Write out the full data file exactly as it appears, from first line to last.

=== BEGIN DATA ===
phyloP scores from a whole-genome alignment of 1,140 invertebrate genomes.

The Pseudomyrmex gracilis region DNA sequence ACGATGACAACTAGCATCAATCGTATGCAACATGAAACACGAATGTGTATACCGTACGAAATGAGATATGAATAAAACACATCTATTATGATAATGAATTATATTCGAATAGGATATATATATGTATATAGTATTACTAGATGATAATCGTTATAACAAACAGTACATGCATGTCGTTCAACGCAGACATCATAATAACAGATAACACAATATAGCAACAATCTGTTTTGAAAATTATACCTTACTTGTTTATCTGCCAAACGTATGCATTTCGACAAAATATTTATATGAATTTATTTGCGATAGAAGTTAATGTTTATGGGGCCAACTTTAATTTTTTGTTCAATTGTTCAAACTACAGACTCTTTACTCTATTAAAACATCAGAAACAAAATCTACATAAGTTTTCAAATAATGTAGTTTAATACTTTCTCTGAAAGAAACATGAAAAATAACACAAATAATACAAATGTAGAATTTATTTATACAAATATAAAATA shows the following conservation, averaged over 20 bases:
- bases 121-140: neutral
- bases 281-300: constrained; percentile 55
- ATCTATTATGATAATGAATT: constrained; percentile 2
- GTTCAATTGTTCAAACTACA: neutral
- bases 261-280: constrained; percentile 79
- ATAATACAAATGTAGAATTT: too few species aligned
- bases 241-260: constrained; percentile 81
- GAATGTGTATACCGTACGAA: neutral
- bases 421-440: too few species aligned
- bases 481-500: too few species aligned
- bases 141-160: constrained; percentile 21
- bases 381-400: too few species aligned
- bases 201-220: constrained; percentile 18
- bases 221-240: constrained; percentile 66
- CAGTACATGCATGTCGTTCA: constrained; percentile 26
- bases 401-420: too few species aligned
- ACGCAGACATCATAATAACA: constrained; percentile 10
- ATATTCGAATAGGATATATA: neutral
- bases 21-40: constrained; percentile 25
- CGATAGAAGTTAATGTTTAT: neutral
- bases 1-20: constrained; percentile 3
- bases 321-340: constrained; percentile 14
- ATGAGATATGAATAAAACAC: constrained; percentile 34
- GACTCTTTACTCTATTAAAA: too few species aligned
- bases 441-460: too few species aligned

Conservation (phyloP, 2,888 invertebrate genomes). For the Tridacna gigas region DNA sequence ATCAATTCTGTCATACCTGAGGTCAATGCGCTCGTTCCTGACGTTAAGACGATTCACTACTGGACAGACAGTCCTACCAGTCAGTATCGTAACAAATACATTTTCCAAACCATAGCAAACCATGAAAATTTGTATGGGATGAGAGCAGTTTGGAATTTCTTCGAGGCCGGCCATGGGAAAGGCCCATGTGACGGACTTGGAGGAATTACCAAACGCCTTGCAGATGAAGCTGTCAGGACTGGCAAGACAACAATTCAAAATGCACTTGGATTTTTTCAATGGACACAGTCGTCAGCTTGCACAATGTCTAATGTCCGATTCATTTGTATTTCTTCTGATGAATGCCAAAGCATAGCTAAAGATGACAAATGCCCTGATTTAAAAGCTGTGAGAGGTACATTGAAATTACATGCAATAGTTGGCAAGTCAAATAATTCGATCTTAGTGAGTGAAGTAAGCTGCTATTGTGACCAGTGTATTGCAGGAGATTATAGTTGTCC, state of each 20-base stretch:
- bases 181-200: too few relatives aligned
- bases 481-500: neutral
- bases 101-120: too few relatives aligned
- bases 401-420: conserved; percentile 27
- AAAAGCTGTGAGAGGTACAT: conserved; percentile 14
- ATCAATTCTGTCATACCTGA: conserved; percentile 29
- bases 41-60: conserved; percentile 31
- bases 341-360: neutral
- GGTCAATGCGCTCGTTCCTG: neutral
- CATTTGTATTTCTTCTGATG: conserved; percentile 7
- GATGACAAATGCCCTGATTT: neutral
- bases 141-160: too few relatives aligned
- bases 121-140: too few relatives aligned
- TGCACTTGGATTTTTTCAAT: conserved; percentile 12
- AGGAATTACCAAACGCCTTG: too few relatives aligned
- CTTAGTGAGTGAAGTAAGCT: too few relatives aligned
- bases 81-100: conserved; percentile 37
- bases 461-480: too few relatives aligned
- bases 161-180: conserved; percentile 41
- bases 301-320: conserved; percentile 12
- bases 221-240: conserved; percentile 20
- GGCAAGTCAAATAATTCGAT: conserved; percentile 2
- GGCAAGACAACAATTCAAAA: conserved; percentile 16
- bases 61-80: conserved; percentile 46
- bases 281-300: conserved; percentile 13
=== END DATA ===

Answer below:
phyloP scores from a whole-genome alignment of 1,140 invertebrate genomes.

The Pseudomyrmex gracilis region DNA sequence ACGATGACAACTAGCATCAATCGTATGCAACATGAAACACGAATGTGTATACCGTACGAAATGAGATATGAATAAAACACATCTATTATGATAATGAATTATATTCGAATAGGATATATATATGTATATAGTATTACTAGATGATAATCGTTATAACAAACAGTACATGCATGTCGTTCAACGCAGACATCATAATAACAGATAACACAATATAGCAACAATCTGTTTTGAAAATTATACCTTACTTGTTTATCTGCCAAACGTATGCATTTCGACAAAATATTTATATGAATTTATTTGCGATAGAAGTTAATGTTTATGGGGCCAACTTTAATTTTTTGTTCAATTGTTCAAACTACAGACTCTTTACTCTATTAAAACATCAGAAACAAAATCTACATAAGTTTTCAAATAATGTAGTTTAATACTTTCTCTGAAAGAAACATGAAAAATAACACAAATAATACAAATGTAGAATTTATTTATACAAATATAAAATA shows the following conservation, averaged over 20 bases:
- bases 121-140: neutral
- bases 281-300: constrained; percentile 55
- ATCTATTATGATAATGAATT: constrained; percentile 2
- GTTCAATTGTTCAAACTACA: neutral
- bases 261-280: constrained; percentile 79
- ATAATACAAATGTAGAATTT: too few species aligned
- bases 241-260: constrained; percentile 81
- GAATGTGTATACCGTACGAA: neutral
- bases 421-440: too few species aligned
- bases 481-500: too few species aligned
- bases 141-160: constrained; percentile 21
- bases 381-400: too few species aligned
- bases 201-220: constrained; percentile 18
- bases 221-240: constrained; percentile 66
- CAGTACATGCATGTCGTTCA: constrained; percentile 26
- bases 401-420: too few species aligned
- ACGCAGACATCATAATAACA: constrained; percentile 10
- ATATTCGAATAGGATATATA: neutral
- bases 21-40: constrained; percentile 25
- CGATAGAAGTTAATGTTTAT: neutral
- bases 1-20: constrained; percentile 3
- bases 321-340: constrained; percentile 14
- ATGAGATATGAATAAAACAC: constrained; percentile 34
- GACTCTTTACTCTATTAAAA: too few species aligned
- bases 441-460: too few species aligned

Conservation (phyloP, 2,888 invertebrate genomes). For the Tridacna gigas region DNA sequence ATCAATTCTGTCATACCTGAGGTCAATGCGCTCGTTCCTGACGTTAAGACGATTCACTACTGGACAGACAGTCCTACCAGTCAGTATCGTAACAAATACATTTTCCAAACCATAGCAAACCATGAAAATTTGTATGGGATGAGAGCAGTTTGGAATTTCTTCGAGGCCGGCCATGGGAAAGGCCCATGTGACGGACTTGGAGGAATTACCAAACGCCTTGCAGATGAAGCTGTCAGGACTGGCAAGACAACAATTCAAAATGCACTTGGATTTTTTCAATGGACACAGTCGTCAGCTTGCACAATGTCTAATGTCCGATTCATTTGTATTTCTTCTGATGAATGCCAAAGCATAGCTAAAGATGACAAATGCCCTGATTTAAAAGCTGTGAGAGGTACATTGAAATTACATGCAATAGTTGGCAAGTCAAATAATTCGATCTTAGTGAGTGAAGTAAGCTGCTATTGTGACCAGTGTATTGCAGGAGATTATAGTTGTCC, state of each 20-base stretch:
- bases 181-200: too few relatives aligned
- bases 481-500: neutral
- bases 101-120: too few relatives aligned
- bases 401-420: conserved; percentile 27
- AAAAGCTGTGAGAGGTACAT: conserved; percentile 14
- ATCAATTCTGTCATACCTGA: conserved; percentile 29
- bases 41-60: conserved; percentile 31
- bases 341-360: neutral
- GGTCAATGCGCTCGTTCCTG: neutral
- CATTTGTATTTCTTCTGATG: conserved; percentile 7
- GATGACAAATGCCCTGATTT: neutral
- bases 141-160: too few relatives aligned
- bases 121-140: too few relatives aligned
- TGCACTTGGATTTTTTCAAT: conserved; percentile 12
- AGGAATTACCAAACGCCTTG: too few relatives aligned
- CTTAGTGAGTGAAGTAAGCT: too few relatives aligned
- bases 81-100: conserved; percentile 37
- bases 461-480: too few relatives aligned
- bases 161-180: conserved; percentile 41
- bases 301-320: conserved; percentile 12
- bases 221-240: conserved; percentile 20
- GGCAAGTCAAATAATTCGAT: conserved; percentile 2
- GGCAAGACAACAATTCAAAA: conserved; percentile 16
- bases 61-80: conserved; percentile 46
- bases 281-300: conserved; percentile 13